There’s a saying in baseball (at least they used in say it to me) that when you’re batting you’re supposed to “Watch the ball come in, slow.” So, you anticipate the pitch, and see it (laces and spin and all) as though it were in slow motion. It doesn’t make a world of sense, really. The ball moves just as fast as if you’re not really “seeing it,” but, somehow, getting your mind around the spinning pitch this way can turn a batter into a hitter.

August is a month of goodness. Still, it spins toward us just as fast as any other month—and maybe a little faster, what with everybody breathlessly trying to slip in an eleventh-hour vacation, while getting nervous already and trying not to think about everything rushing toward us in the fall. But, it’s a month with an opportunity.

It’s an opportunity to consider our God, the Father of all goodness. And, to “Watch it, slow” … 

How precious is your steadfast love, O God! The children of mankind take refuge in the shadow of your wings. 

They feast on the abundance of your house, and you give them drink from the river of your delights.

For with you is the fountain of life; in your light do we see light (Psalm 36.7-9, ESV).

Do we believe, in this month of goodness, that God is really the source of all goodness? If we do, and press ourselves to see the month of August in this light, I bet we’ll each take some time to ponder a bit—to sit in that lawn chair for an extra ten minutes, to putter in the garden an extra hour, and consciously give praise and thanks to our God of goodness.

We’ll take the time to “Watch it, slow”.

Pictures of Faith: Certain Strength—Judges 16.4-31

What’s the source of your strength?

That might sound like a funny opener, so just think of your strength as being your “thing”—that part of your life that gives you significance and helps you get ahead. Up here in the Northwoods, our “things” might be our connection to our possessions (especially boats, guns, wheelers), our ability to spend our time the way we want, or even our special relationships—families even.

This week in our annual Ice Age Days service in Rib Lake we at Woodland are thinking about an historical figure who lived in the 11th century before Christ in the Ancient Near Eastern nation of Israel. Everybody wanted to know where this guy’s strength came from. “How’d you get that ‘thing’?” they might have asked.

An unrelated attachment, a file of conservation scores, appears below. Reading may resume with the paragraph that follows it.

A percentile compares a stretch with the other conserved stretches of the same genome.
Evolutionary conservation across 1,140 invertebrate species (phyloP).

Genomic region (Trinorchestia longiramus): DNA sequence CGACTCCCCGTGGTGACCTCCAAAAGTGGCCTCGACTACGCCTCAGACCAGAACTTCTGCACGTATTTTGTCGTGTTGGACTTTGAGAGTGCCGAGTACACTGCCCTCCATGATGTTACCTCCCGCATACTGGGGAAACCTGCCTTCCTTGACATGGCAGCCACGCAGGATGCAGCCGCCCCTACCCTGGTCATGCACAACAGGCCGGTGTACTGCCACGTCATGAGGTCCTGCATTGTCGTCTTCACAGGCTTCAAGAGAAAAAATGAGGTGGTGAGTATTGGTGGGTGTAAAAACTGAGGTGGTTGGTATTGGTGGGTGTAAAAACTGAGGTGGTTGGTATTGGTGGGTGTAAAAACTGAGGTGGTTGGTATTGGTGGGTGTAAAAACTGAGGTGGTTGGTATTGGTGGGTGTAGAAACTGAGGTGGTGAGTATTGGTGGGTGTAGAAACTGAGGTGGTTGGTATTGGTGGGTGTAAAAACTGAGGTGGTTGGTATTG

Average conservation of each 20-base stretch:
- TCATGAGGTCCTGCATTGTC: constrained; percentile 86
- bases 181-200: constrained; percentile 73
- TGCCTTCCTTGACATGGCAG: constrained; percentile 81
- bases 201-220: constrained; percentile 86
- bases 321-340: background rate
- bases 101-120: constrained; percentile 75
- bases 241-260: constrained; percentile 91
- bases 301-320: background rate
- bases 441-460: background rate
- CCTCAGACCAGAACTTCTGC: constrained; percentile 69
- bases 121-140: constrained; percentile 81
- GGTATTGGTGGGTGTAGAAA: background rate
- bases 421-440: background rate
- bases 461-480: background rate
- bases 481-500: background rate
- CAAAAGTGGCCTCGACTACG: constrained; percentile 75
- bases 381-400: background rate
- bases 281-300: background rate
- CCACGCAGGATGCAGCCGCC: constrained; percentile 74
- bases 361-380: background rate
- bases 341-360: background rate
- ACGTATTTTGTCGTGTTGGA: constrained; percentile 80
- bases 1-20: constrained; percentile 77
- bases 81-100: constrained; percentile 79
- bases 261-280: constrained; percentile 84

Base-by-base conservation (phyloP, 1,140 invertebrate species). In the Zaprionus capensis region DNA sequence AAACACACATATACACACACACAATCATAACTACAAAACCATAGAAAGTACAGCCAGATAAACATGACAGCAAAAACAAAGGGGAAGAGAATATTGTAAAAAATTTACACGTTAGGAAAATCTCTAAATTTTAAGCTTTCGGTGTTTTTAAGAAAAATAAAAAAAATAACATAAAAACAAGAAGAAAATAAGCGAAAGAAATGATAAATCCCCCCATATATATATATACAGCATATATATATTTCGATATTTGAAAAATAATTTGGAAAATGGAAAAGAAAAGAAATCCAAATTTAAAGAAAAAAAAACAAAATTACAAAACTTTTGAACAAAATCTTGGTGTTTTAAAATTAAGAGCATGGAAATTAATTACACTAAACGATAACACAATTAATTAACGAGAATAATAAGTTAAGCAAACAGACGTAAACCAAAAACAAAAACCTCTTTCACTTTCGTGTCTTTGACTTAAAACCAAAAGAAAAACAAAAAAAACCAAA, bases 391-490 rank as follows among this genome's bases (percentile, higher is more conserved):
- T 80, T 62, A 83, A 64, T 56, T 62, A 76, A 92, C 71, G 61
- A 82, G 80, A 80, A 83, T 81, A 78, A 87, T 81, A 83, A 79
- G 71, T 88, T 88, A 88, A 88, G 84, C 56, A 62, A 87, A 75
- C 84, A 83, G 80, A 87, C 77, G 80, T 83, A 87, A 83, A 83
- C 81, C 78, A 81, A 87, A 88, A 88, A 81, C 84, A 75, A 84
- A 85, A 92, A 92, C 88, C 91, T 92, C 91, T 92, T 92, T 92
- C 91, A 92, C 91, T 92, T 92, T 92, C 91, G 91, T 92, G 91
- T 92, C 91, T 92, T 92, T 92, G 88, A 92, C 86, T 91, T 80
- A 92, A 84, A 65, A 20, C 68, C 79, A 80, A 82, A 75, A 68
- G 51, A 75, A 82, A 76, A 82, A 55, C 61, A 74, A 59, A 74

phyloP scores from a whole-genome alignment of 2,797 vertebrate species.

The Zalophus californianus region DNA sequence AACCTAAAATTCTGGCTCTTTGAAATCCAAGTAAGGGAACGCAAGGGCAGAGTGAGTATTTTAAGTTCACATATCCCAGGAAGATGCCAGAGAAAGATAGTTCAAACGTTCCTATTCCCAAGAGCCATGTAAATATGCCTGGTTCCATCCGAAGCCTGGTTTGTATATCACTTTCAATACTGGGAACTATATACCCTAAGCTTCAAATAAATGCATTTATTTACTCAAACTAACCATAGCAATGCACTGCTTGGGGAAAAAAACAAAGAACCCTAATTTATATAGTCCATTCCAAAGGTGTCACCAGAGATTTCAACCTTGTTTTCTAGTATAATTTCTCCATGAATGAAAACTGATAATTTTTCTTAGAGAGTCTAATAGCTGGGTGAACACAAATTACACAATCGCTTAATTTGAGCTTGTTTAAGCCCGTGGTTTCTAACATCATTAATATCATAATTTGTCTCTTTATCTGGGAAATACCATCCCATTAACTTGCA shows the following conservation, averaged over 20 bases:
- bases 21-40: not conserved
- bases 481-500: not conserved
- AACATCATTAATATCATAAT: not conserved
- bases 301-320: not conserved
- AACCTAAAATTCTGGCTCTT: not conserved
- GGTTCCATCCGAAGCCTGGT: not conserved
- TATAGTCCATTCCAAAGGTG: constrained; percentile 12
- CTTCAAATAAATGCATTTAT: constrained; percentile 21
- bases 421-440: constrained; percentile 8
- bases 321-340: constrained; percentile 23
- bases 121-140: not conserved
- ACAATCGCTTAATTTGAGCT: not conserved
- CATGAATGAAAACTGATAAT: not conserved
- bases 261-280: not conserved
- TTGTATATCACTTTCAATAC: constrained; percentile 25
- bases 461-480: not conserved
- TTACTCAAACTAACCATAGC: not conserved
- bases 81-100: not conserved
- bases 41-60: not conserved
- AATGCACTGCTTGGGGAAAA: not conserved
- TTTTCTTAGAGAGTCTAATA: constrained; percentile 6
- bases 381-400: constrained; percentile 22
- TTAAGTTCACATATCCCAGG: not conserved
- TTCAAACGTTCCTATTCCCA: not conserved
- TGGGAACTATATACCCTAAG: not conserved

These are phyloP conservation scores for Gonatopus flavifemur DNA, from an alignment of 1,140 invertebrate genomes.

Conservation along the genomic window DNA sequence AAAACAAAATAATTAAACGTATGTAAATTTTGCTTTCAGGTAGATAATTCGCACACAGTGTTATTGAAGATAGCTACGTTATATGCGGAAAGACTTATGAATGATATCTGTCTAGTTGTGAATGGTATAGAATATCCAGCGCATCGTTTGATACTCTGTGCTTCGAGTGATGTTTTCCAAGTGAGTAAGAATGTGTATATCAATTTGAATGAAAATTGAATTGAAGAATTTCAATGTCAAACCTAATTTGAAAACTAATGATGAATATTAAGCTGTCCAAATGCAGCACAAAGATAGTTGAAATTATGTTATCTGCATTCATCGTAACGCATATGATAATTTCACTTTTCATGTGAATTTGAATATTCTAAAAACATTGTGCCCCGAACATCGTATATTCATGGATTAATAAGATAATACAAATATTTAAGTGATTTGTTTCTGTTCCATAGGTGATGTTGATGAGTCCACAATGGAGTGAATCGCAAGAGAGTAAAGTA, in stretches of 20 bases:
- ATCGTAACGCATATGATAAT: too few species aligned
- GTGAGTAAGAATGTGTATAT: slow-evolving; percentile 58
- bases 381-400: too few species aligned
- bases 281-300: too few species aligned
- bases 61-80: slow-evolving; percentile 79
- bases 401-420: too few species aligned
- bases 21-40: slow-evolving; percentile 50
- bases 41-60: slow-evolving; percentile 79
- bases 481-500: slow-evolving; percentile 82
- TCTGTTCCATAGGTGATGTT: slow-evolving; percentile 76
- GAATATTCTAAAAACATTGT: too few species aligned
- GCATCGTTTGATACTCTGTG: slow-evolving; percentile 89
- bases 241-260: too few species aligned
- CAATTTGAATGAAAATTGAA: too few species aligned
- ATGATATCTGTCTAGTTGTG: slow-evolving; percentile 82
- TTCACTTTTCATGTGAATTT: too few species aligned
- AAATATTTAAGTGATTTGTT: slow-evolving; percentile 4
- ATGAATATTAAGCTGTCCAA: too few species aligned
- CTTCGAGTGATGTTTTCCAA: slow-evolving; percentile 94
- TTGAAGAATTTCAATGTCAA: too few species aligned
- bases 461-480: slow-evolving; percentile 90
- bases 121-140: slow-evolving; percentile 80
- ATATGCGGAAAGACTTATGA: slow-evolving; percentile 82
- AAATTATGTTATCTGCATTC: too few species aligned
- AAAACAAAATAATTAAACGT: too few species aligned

The account of Samson begins in Judges 13 when the LORD himself appeared to Manoah and his wife and informed them they’d have a very special child. No razor shall come upon his head, for the child shall be a Nazarite to God from the womb, and he shall begin to save Israel from the hand of the Philistines (:5).

Nazarite. The word means “set apart one”. Ancient Israelites would take Nazarite vows (sometimes for only a period of time) and then abstain from alcohol and from the touching of dead bodies, and from cutting of the hair. This boy would be set apart for God’s purposes for his whole life.

Samson is born, but at age 20 and by the beginning of Judges chapter 14, he’s not grown into a choir boy. In fact, he’s like a tatted-up bar fighter. It’s my imagination, but I can see him walking the streets of Rib Lake—about 275 pounds, tattoos, really long dreadlocks. He’d once gone out for football, maybe, but now he’s flunked out of school, and he’s just mad. Alcohol doesn’t mix right with his meds;  he’s a little bi-polar, and the cops are scared to death of him. Samson.

The rest of chapters 14 and 15 describe Samson’s great strength. He meets and marries a Philistine woman from among Israel’s enemies. Leading to the engagement he kills a lion with his own hands. After the engagement he visits the lion’s carcass and extracts honey and eats it—so much for being a Nazarite! He throws a wild party with lots of drinking, then kills 30 Philistines, so that  he can give their garments to the 30 men who’d won a bet against him by bribing his new Philistine wife for the answer to a riddle. After his wife is given to another man he captures 30 foxes and ties torches to their tails so that they burn the Philistine crops and vineyards. Then, he hides in the wilderness. After the international incident, the Philistines encamp against Israel. Three-thousand Israelites find Samson who allows them to bind him, since he’d caused so much trouble for them. But, he snaps the ropes and kills 1,000 men once he’s delivered to the Philistines. He goes to Gaza where the Philistines find him with a prostitute. His enemies wait to catch him at dawn, but he slips out at midnight, wrenches the city gates from their moorings and plants them on a nearby hill.

Who is the source of Samson’s strength? What is the secret of Samson’s strength? His hair? … really? 

The story comes to a climax in chapter 16 when God’s enemies seek the source of Samson’s strength (16.4-22).